2

18,23

25,25

1,39

3

61,29

126,4

2,06

4

51,53

100,65

1,95

5

29,30

70,08

2,39

The strength of the road There was no change in the surface of the street due to the shallow laying of the district heating pipe what so ever the first eleven months. In spring after an unordinary cold winter one could see a small crack (approximately 12 cm) in the street along the pipes extension. As this article is getting written it is not investigated why the crack has appeared nor of the importance of it. The street has much worse injuries from frost action damages outside the test area.

Through metering the resistance and making TDR graphs it is proven that:

b)

Ev2/ Ev1

3.7 Results from the visual control of the surface of the street

Different TDR graphs have been made in May 2009, in June 2009 and in April 2010.

It can be done to connect the two different systems (The Nordic System and the Hagenuk System).

Ev2 2 (MN/m )

For every test the division Ev2/Ev1 are approved. Spot 2 Ev2 is to low but the other four spots are approved so overall the test is ok.

3.5 Test results from the leak test of the pipe casing

a)

Ev1

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The 12th International Symposium on District Heating and Cooling, th th September 5 to September 7 , 2010, Tallinn, Estonia

The acceleration and vibration velocity are also negligible under the traffic load from e.g. a heavy lorry. Probably there will be no problems using graphite gaskets also with only 200 mm of coverage.

Heat loss The snow did not melt over the pipes in the test area. If one would study other older district heating pipes they would reveal themselves by melting the snow over them. This effect never happened in the test area.

The casaflex pipe is prolonging itself if it may but the force with which it is prolonging itself is but a fraction of what comparable ordinary steel pipes uses. This effect makes it more suitable for shallow shafts. It is possible to combine different leak indicator systems and still get the TDR-graphs. The graphs done in this test indicates that there are no leaks in the operating pipes after one year. The demanded levels for the degree of compaction of the street are possible to reach also with a d.h. pipe 60 mm below the surface as it gets compressed without hurting the pipe.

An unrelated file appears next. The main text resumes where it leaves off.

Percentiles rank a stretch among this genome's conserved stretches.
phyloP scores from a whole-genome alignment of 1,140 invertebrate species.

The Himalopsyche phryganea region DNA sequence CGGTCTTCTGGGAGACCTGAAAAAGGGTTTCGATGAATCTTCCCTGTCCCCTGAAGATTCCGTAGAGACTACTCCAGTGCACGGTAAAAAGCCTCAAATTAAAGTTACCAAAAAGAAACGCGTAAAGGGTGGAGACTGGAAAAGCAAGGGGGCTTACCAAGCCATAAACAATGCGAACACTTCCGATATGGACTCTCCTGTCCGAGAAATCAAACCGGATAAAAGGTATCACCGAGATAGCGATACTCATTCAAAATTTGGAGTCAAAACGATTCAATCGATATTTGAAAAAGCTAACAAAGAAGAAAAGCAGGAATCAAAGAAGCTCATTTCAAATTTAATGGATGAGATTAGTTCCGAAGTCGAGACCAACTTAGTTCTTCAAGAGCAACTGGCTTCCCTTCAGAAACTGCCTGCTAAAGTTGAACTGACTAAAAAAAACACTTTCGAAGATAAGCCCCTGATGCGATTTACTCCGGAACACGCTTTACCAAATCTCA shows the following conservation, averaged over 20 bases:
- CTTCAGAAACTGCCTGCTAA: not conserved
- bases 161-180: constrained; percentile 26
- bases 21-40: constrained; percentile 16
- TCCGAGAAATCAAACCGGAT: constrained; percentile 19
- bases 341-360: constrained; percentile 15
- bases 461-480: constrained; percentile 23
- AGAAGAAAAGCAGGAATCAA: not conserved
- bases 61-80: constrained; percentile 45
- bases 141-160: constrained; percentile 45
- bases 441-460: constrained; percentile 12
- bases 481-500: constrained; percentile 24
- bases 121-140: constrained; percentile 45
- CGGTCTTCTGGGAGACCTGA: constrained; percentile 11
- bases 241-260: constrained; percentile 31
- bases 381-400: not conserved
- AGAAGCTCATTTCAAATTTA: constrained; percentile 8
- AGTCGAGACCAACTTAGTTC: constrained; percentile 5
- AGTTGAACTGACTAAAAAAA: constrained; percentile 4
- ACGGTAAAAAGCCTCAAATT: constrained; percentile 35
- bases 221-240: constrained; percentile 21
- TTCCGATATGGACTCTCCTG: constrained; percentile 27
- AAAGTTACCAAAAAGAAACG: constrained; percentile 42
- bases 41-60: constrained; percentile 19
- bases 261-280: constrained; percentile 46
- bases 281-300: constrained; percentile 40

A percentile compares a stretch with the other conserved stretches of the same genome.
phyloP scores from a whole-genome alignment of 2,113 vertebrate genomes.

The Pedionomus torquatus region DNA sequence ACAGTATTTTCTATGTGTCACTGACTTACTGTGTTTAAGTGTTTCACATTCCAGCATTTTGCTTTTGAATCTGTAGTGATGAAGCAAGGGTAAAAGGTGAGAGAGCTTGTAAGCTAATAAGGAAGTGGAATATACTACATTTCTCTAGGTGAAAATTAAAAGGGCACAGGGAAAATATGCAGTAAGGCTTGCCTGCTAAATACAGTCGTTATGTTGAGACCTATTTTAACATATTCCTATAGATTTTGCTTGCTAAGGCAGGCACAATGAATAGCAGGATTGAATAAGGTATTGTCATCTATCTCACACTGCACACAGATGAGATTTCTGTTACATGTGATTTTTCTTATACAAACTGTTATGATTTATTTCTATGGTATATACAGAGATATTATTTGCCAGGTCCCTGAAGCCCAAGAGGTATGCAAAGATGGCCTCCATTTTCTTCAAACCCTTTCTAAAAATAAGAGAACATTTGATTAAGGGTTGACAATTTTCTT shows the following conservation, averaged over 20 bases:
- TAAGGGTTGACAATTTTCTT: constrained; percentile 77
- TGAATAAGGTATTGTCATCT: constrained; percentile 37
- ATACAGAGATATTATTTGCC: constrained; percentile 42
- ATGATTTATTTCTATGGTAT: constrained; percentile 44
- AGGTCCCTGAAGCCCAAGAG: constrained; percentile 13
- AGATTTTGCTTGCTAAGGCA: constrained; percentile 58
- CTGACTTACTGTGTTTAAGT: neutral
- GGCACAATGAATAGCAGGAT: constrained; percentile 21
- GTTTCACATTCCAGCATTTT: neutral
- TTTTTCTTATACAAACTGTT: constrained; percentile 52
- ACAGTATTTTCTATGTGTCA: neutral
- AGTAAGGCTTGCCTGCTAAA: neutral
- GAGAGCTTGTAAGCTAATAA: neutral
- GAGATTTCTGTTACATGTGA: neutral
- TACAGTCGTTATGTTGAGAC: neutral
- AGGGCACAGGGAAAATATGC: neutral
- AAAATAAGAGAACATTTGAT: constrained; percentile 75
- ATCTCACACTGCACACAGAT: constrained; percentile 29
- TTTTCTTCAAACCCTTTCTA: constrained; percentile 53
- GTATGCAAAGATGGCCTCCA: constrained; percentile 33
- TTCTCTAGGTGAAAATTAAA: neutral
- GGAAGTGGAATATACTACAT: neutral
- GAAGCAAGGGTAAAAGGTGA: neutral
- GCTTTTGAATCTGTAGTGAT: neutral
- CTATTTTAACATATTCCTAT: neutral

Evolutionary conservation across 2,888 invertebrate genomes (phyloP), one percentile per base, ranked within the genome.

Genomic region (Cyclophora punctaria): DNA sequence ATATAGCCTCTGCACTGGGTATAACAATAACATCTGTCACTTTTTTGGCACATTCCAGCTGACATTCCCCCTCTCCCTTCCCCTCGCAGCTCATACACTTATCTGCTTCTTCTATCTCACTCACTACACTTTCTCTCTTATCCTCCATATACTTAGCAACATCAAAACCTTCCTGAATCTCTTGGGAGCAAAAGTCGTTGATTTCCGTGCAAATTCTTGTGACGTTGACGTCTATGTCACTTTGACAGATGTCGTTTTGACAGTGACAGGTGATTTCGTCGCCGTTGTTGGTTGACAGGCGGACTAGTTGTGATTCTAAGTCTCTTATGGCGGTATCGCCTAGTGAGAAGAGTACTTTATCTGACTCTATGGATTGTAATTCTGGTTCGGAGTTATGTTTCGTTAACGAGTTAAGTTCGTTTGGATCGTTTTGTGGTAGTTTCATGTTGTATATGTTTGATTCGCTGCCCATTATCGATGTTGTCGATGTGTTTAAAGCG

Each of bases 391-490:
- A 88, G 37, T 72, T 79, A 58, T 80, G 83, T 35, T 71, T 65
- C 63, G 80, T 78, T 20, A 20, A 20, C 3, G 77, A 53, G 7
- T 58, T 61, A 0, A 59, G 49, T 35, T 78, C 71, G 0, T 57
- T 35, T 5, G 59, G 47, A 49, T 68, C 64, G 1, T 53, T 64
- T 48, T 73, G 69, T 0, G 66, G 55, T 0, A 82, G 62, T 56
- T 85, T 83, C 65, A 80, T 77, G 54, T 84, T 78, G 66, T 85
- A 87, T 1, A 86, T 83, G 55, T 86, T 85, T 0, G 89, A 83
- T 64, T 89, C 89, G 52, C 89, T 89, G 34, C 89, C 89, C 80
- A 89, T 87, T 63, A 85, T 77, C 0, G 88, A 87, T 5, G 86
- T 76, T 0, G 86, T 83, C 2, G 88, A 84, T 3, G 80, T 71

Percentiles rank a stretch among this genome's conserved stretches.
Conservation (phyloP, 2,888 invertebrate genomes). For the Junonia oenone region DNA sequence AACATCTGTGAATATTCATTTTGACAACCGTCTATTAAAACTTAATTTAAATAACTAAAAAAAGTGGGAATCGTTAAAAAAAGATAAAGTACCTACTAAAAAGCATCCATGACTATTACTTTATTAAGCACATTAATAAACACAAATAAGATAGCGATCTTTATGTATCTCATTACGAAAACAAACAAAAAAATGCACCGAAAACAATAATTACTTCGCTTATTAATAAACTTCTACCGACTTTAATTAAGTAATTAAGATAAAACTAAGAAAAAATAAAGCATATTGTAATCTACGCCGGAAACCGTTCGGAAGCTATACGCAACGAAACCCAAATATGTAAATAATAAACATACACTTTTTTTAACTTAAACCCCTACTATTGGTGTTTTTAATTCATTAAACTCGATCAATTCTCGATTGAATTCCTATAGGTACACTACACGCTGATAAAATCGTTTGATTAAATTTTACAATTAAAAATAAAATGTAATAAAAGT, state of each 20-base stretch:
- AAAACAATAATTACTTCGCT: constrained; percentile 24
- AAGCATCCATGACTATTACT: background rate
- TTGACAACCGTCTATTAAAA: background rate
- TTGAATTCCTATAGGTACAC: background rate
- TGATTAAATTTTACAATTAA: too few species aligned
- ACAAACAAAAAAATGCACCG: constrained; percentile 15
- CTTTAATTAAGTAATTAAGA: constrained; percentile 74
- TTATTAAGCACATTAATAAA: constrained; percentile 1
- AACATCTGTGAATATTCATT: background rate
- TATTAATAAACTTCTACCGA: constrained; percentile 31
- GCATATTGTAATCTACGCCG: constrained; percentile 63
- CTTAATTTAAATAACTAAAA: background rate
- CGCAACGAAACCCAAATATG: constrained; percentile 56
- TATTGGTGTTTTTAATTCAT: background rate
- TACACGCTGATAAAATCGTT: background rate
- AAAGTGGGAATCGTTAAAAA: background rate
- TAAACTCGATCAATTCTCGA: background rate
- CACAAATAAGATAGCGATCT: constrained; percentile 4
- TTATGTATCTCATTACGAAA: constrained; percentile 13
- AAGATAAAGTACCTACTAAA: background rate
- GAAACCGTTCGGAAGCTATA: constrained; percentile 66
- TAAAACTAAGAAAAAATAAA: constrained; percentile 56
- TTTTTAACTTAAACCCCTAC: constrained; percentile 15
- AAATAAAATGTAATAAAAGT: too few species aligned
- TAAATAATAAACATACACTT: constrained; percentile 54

Fig. 24 Left; Test area in January, Right; Test area in February.

There are still other issues that can be considered that are not included in the tests presented in this paper, aspects as e.g. heat losses. 5. ACKNOWLEDGEMENT The authors would like to express their appreciation to a couple of key persons. There had been no test of this kind without their support and permitting. The persons are:

Fig. 25 Left Test area in March, Right; D. H. chamber revealing itself in February.

However the heat loss is of course bigger compared with normal standard because of that the pipes are placed closer to the air. Frost action damages In theory one could imagine that the street on both sides of the district heating pipe would erect during the winter if there were soil that could frost heave. This could of course damage the asphalt. But streets are not supposed to be built with soil that could frost heave. So there should not be any problem.

Mr. Bo Andersson Planing Manager at Trafikkontoret Göteborgs Stad,

Mr. Lars Ljunggren Manager at Göteborg Energi AB and

Mr Göran Johnsson Technical Manager at Powerpipe Systems AB.

6. REFERENCES

There was no notable difference in the height of the street over the district heating pipes compared to the street beside the test area during the winter.

[1] Molin J., Bergström G. and Nilsson S. (1997). Kulvertförläggning med befintliga massor, Swedish District Heating Association FOU 1997:17, (in Swedish)

4. CONCLUSION

[2] Bergström G., Nilsson S. and Sällberg S-E. (2001), Täthet hos skarvar vid återfyllning med befintliga massor, Swedish District Heating Association FOU 2001:58, (in Swedish)

The article probably describes the first operating d.h. pipes placed in backfill of 0-40 only 200 mm below the surface in a street with heavy traffic. As expected, the pipes are working nicely. The loads that have been measured are acceptable or even low for the d.h. pipe. As it seems also the street is satisfactory working even though there are d. h. pipes close to the surface.

[3] Nilsson S, Sällberg S-E, Bergström G, (2006) Grund förläggning av fjärrvärmeledningar, Swedish District Heating Association FOU, FOU Värmegles, 2006:25, (in Swedish)

The pipe deformations are negligible with respect to the pipes function both over time and under an instant traffic load.

[4] Gudmundson T. ÅF-Processdesign AB, (2002), Casaflex-rör i Malmö 2001,. Swedish District Heating Association, FVF 021241, (in Swedish) 103


The 12th International Symposium on District Heating and Cooling, th th September 5 to September 7 , 2010, Tallinn, Estonia

[5] Trafikverket, (2005) Allmän teknisk beskrivning för vägkonstruktion ATB Väg, http://www.vv.se/Startsida-foretag/vagar/Tekniskadokument/ATB-Allmanna-tekniskabeskrivningar/Vagteknik/Aldre-versioner/ATB-Vag2005/, visited 2010-04-27, (in swedish)